There are numerous episodes and circumstances separating future and present Russia from present and future Europe.
If one moves to the more recent past, the 19th century is decisive for the political and cultural formation of today’s Europe and also of Russia, which will become an empire that is as powerful as it is extensive. And it is in this territory – more or less extensive, more or less dominated and somewhat unraveled by time and its rulers – that the post-Soviet regime will find itself and that precisely thanks to the weakness of the USSR will collapse and lose a significant part of its members.
This is the sting that the current President has had since the beginning of his administration and who now seems to have decided to retire in order to regain the “greatness” of his empire.
At least that’s what concerns me today, and especially after the publication of Antony Beevor’s book Russia: Revolution and Civil War, 1917-1921as in the essay by Marta Rebón the Cain complexis not so much the what as the how: the brutality (and there is no word for the barbaric and savage way of changing things) with which Russia resolved its conflicts.
In the literature of the past there are moments in the works of Pushkin (the captain’s daughter), Tolstoy (Tales of Sevastopol, After the Dance, Khadzhi-Murat), Turgenev (The first love), Chekhov (My life), Bulgakov (the white guard), Babylon (Red Cavalry) and a long etcetera, in which this violence and contempt for life, for the hard death path of the others, the slaves, the weak, the inferior, is shown in all its brutality. And that we’re talking about fiction, literature; They are not deaths taken from reality, they are not actual blows or bullets of molten metal, nor whips given out of anger and with very wet, elastic and hissing sticks on the soldier’s still pale, soft and trembling back. They are fictions drawn from a reality a thousand times more terrifying than those offered by these sensitive authors.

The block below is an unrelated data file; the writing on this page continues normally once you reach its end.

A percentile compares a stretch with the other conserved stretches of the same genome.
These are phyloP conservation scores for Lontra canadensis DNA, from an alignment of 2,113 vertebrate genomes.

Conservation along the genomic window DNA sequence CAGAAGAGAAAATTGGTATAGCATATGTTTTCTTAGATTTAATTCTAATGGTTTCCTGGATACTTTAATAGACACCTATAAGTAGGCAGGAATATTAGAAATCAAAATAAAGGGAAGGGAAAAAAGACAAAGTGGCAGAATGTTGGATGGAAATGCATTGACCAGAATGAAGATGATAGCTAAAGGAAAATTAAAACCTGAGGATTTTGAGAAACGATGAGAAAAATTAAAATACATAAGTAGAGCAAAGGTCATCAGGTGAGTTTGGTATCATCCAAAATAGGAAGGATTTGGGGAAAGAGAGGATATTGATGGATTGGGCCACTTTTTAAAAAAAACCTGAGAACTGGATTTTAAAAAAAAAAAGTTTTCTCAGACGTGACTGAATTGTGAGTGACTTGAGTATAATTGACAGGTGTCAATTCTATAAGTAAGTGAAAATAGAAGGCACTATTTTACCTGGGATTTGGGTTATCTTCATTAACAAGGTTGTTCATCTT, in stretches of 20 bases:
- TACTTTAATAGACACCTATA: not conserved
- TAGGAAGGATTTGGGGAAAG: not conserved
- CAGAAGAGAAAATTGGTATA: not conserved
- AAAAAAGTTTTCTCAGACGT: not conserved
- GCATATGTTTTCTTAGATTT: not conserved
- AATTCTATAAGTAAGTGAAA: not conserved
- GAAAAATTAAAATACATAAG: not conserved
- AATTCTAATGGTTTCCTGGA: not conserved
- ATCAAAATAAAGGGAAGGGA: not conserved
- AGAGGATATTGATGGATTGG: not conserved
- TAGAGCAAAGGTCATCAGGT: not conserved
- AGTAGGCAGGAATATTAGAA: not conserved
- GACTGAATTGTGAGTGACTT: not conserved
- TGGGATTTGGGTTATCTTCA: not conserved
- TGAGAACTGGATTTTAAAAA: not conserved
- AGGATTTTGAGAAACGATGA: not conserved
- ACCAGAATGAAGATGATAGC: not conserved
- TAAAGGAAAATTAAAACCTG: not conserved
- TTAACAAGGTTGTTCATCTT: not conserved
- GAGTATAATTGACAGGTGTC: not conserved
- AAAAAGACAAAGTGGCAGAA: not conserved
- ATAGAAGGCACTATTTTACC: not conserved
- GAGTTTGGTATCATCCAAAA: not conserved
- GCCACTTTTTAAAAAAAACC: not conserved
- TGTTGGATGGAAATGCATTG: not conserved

All of this comes to mind because of one of those periodic disillusionments that we older people suffer from, that we build a vision of the world that we thought corresponded to reality, but which turns out to be a lot crueler than we introduced ourselves.
Tolstoy in his mighty novel war and peace —of which, by the way, the second edition, translated by Joaquín Fernández-Valdés, was published by Alba Verlag – without avoiding the horror and pain of the war that permeates the work, develops, among other controversial ideas, the theory according to the What stopped the Napoleonic invasion, was the energy of the people. And there must be some truth to that. But from what I read these days, the energy of the fire was just as important, or more importantly, the destructive strategy of the military commanders, who in 1812 devastated the entire territory (including its inhabitants) and abandoned the retreat with their soldiers. wounded.
In Number 2 (February issue written before Russia’s ominous “special operation” against Ukraine), perhaps Russia’s best-known cultural magazine, new look, published in the Department of Philosophy-History-Politics an article entitled “The Unknown War of 1812” signed by the professor of a Siberian university Sergei Nefedov. In the documented essay, the author refutes the notion, believed by most Russians to this day, that it was, as I said, the zest for action, the dedication, in short, the heroism of the people that saved Russia from falling into the hands of the evil heretic and perfidious dwarf Napoleon fall.